World Championship: Steve Davis may be offered snooker Tour wild card
Steve Davis may be offered a Tour lifeline with snooker boss Barry Hearn mulling over wild cards for the game's legends.
Last Updated: 18/04/14 1:31pm
The 56-year-old lost early in qualifying for this year's World Championship, which starts on Saturday, and has fallen outside the top 64 in the money list meaning he will drop out of the paid ranks this summer.
Hearn has always insisted snooker should be a meritocracy under his leadership but on the eve of the biggest event on the calendar, he hinted he may authorise a move to hand Davis, along with seven-time world champion Stephen Hendry and six-time World Championship runner-up Jimmy White, an exemption.
Hearn said: "It's a tough call, it represents a 360-degree turn in my normal decision making process. But I've got to be flexible when common sense comes into play and it's causing me sleepless nights.
"It's a very difficult call and something I'm going to be thinking about over the next few days to see if I've opened a can of worms or whether it would be wrong of me not to repay those players' loyalty to the game by making an exception."
He tweeted on Friday: "I've been against wild cards but does the game owe these players enough to make an exception ? Always prepared to listen."
Alan McManus, the 43-year-old Scot who reached two World Championship semi-finals and won the Masters, is keen on keeping Davis on the tour.
"Some of the guys have said he should get a wild card and I'm all in favour of that," McManus said. "I would love to see him back playing."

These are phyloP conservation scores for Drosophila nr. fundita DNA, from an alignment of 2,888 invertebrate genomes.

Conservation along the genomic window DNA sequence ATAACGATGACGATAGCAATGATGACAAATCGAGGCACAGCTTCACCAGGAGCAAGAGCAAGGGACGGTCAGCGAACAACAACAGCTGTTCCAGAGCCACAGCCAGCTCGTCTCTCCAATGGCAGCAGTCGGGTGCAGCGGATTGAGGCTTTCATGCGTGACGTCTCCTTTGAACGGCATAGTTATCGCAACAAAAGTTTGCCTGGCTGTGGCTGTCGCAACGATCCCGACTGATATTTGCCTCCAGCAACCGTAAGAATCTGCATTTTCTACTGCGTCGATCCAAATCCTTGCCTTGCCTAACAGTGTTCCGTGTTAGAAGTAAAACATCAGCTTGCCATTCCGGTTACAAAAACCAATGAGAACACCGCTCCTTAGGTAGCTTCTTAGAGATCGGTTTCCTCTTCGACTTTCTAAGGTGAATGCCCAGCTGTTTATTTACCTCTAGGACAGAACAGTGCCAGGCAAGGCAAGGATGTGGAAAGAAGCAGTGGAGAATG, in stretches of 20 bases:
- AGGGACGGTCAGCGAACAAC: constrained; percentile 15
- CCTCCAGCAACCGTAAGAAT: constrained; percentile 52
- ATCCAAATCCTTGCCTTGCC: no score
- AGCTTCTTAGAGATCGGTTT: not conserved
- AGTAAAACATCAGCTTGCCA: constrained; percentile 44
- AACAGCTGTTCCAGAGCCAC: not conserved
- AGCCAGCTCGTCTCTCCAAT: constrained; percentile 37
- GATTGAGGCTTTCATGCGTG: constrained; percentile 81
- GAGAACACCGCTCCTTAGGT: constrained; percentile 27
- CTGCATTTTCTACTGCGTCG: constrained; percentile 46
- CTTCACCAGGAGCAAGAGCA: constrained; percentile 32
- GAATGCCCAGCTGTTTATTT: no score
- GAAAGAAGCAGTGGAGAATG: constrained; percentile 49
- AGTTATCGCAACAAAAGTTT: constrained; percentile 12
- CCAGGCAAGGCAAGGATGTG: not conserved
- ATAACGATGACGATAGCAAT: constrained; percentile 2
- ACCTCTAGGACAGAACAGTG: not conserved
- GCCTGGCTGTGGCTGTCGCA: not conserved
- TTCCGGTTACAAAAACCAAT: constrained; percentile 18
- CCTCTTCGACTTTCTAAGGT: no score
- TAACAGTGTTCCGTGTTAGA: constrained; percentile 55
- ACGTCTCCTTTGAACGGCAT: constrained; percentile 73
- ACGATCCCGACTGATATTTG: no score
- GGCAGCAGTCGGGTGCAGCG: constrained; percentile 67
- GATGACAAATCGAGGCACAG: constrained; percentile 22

Davis, a shock world quarter-finalist in 2010, lost to Craig Steadman in the second round of World Championship qualifying last week but there were moments where the player who dominated snooker in the 1980s showed his finesse.
McManus was an absorbed spectator in the latter stages of the match, saying: "I sat and watched him and he made 98 and it was a pleasure to watch.
"I'd just like to see him back playing. He's a class guy, class act, class player. It would be a big miss for the whole tour."
Hearn, a long time friend and agent of Davis, will run his plan past fellow World Snooker board members.
"Steve's my best mate so straight away I can't vote, I'm biased," Hearn added.
"Sometimes there are exceptional circumstances and you have to make exceptional decisions. I think it's something Steve has to think about - what does he want out of his life? Does it involve playing snooker? Does he want to go through Q School?"
Davis appears to have ruled out the latter prospect, revealing recently he would not take on the next generation in the end-of-season scramble for Tour places.
He said: "I am not retiring, it is more just working through how I would proceed. Because I am treating it almost as a hobby I don't want to stop another prospective young player who wants to make it a profession.
"So I don't want to be selfish and I won't be playing in the qualifying school this year. But I might do it as a one-off in 2017 to try and qualify for the year I am 60. And if that happened then that would be by swansong year."
Hendry, who retired in 2012, has stated he would not be coming back to snooker, although Davis said: "I don't think Stephen wants to be a full-time snooker player, but last time I talked to him he wouldn't mind playing in a few events."